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I have a server that has around 100 SSH tunnel connections active from client servers across Canada and the US. We use the same device that runs a custom build of Ubuntu and load that on each client server that connects to the server. Recently, I have attempted to setup some of these client servers and I am receiving a connection timeout when attempting to connect to the main server from those client servers.

Here are some of the important debug steps I have taken and their results:

  1. The client server is receiving a timeout when attempting to connect to the main server even though it can ping the server.
  2. When trying to telnet into port 22, the connection times out instead of receiving the SSH acknowledgement
  3. I can SSH into any other machine from that client server except the main server
  4. Other machines can SSH into the main server, even on the same IP address as the client servers
  5. Each client server has the exact same OS build as the other client servers
  6. There are around 100 active connections from other client servers currently deployed using the same configuration, but only these new ones are experiencing the problem
  7. I have increase the maximum number of SSH connection attempts (MaxStartups) as well as the maximum number of TCP socket connections (net.core.somaxconn) to 2000 and 65535, respectively, and this has not improved the situation

I am stuck and need to figure out why this is happening. Any help would be appreciated. Thanks!

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First step should be to perform a packet capture on the server to determine if the problematic client's ssh attempts are actually even making it to the server. I must say, though, that this sounds like something you should consider using IPsec for instead of SSH for secure transit. –  EEAA Jul 21 at 17:35
    
Run mtr between the clients in question and the host. See if there is a large amount of packet loss. Also check network cable integrity on the client end (if ifconfig shows errors, this usually means the cable is bad.) –  Michael Martinez Jul 21 at 18:11
    
@MichaelMartinez Ran a 100 count mtr and everything looks normal: 1% packet loss at 1 hop and decent latency. ifconfig looks good from client and server side. –  TopDogg25 Jul 21 at 18:58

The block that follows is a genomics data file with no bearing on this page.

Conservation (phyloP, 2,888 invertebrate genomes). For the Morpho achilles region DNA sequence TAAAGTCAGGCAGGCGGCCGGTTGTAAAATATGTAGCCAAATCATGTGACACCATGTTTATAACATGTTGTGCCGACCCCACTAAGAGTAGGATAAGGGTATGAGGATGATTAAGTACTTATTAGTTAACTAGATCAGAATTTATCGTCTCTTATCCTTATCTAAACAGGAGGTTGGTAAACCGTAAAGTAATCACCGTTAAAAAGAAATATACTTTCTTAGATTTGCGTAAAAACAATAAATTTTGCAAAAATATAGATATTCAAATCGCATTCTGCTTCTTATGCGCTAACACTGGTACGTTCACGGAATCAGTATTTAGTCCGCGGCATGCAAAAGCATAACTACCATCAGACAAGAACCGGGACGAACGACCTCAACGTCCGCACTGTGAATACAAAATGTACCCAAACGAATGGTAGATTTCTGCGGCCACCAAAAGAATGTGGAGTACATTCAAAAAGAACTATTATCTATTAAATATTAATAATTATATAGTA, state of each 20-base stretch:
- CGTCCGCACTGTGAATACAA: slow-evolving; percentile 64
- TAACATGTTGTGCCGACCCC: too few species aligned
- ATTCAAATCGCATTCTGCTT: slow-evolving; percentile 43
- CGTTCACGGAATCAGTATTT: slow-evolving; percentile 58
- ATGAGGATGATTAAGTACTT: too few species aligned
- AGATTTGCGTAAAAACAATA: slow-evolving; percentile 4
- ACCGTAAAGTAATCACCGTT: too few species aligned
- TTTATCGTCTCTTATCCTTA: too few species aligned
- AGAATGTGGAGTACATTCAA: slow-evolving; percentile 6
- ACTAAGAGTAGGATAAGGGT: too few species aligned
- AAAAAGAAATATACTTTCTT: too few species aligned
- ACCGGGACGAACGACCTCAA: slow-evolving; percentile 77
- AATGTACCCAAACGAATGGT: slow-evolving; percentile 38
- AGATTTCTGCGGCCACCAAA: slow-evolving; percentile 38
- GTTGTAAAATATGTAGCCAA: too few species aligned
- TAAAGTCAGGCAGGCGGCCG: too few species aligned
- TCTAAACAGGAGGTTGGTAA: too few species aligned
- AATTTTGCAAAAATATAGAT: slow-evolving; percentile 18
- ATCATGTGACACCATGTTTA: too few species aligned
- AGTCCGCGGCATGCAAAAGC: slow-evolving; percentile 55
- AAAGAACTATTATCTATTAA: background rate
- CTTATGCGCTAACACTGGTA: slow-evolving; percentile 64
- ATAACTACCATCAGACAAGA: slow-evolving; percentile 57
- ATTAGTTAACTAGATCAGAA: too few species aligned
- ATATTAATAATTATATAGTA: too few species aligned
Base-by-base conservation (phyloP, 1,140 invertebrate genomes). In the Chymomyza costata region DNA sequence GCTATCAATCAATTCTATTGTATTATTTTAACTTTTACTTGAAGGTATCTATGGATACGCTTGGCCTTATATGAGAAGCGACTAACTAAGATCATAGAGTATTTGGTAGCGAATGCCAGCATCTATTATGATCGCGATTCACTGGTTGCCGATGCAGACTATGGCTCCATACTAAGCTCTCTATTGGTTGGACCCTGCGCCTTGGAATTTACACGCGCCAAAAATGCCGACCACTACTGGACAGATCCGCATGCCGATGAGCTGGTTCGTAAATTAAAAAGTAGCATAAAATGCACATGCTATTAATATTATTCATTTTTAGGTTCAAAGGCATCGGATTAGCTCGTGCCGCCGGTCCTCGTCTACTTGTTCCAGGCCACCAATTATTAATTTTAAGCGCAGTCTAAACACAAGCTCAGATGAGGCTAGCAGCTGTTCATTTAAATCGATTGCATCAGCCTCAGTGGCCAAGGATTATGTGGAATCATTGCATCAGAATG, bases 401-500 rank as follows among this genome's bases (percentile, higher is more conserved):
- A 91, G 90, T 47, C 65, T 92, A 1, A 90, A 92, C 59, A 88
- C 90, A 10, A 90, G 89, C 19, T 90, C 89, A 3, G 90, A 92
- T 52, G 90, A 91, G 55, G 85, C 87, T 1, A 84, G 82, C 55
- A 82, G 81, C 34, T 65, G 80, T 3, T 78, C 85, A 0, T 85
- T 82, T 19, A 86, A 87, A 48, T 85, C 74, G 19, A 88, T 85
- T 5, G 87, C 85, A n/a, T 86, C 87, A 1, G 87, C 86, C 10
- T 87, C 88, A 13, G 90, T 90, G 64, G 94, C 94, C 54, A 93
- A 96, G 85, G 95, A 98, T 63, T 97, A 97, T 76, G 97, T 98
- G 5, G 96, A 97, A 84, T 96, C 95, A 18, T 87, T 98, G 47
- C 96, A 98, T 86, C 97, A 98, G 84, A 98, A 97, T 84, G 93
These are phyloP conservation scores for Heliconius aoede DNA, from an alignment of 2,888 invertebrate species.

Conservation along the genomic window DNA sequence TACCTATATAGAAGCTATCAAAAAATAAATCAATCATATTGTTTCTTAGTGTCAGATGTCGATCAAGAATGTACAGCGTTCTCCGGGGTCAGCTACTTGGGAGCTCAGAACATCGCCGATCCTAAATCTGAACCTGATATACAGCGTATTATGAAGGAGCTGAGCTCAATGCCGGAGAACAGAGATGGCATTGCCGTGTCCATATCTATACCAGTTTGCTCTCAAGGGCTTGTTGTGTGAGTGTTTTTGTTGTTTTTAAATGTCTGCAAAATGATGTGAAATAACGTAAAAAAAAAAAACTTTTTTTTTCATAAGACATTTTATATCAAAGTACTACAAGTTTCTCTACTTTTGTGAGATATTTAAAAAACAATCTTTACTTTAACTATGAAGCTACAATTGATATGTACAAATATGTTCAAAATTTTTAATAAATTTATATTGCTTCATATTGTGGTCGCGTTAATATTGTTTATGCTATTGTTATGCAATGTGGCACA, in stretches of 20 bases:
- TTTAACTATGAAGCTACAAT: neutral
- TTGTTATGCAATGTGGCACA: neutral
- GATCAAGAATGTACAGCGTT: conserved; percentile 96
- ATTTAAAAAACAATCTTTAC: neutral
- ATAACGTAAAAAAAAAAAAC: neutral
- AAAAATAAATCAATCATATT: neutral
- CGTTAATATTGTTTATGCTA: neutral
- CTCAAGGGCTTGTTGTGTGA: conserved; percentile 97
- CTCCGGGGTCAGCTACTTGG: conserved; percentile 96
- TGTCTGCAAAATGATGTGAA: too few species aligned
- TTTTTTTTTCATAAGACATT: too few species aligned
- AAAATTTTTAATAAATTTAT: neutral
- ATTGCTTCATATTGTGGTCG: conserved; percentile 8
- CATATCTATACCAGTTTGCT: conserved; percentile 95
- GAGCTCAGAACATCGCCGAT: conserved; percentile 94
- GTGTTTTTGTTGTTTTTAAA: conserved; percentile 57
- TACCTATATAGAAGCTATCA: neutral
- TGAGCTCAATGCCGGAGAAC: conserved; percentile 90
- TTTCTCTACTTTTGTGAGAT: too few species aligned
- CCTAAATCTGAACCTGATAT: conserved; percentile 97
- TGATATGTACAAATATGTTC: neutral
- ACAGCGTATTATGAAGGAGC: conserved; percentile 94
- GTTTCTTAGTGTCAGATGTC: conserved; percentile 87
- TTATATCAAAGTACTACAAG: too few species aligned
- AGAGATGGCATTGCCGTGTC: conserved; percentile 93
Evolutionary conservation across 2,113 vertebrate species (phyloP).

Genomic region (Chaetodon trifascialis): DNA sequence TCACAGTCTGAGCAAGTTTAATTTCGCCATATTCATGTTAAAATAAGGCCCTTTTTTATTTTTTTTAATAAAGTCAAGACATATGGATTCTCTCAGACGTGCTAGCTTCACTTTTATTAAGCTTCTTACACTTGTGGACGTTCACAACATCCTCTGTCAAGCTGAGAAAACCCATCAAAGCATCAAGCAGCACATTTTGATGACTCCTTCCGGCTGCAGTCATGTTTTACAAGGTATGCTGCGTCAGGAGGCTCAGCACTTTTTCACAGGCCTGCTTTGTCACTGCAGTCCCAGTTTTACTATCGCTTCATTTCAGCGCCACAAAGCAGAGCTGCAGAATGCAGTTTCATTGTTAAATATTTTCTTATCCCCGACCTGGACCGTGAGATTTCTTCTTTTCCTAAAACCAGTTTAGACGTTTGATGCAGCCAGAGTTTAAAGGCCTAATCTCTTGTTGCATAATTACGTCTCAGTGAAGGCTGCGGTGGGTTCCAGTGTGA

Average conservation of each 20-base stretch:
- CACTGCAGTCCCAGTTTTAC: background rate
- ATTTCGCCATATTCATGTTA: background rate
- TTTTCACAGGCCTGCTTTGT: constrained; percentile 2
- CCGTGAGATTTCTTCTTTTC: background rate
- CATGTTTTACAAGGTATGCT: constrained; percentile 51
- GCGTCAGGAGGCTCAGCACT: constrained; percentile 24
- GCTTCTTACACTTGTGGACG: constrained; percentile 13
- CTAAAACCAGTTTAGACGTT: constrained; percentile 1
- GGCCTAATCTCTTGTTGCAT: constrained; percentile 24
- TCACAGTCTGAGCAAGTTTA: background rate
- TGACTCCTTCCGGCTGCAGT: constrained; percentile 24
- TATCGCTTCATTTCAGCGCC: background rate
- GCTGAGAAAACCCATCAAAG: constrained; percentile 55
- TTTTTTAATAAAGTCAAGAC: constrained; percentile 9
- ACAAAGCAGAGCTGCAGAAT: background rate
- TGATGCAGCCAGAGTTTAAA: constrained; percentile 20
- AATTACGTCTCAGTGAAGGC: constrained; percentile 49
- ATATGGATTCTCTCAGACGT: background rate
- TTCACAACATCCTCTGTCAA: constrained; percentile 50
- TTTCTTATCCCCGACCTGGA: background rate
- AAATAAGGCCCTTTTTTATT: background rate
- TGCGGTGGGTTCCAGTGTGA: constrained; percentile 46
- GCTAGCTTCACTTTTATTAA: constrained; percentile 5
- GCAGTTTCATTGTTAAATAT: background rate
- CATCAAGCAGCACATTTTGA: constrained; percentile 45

check the dns settings on the clients in question. make sure forward and reverse lookups are working to resolve the client hostnames and the server hostname. –  Michael Martinez Jul 21 at 21:37
    
ssh needs to be able to do both a forward and reverse dns/ip lookup in order to function properly. Otherwise you see connection timeouts. –  Michael Martinez Jul 21 at 22:25

1 Answer 1

After a lot of investigation and Google searches, I was able to find the root cause and ultimately a fix. After ruling out networking and dns issues, I was only left with the protocol. Since Ping worked and telnet to port 1 did not, I knew it couldn't be a port issue. After testing traffic with both UDP and TCP, it turned out that TCP was the only protocol that was having the issue.

I ran tcpdump to check the packets that were being exchanged and I noticed right away that only the initial SYN packet was being sent from the client to the server and the ACK was not being returned. Unfortunately, there was no root cause found yet.

By running netstat -s before and after attempting multiple ssh connects over a few trials, the only value that was off was the "Passive connection rejected because of time stamp". I found this article (in Japanese) that was related to this issue and suggested a relation with tcp_tw_recycle in a NAT environment. The resulting conclusion was to disable tcp_tw_recycle, the consequence being that the number of open TCP connections doubled, we were able to resolve the issue. This ServerFault answer discusses it's ramifications in detail.

Hopefully this answer will prove useful to someone else who ends up dealing with this edge case. Also, does anybody have any additional suggestions / warnings related to this solution?

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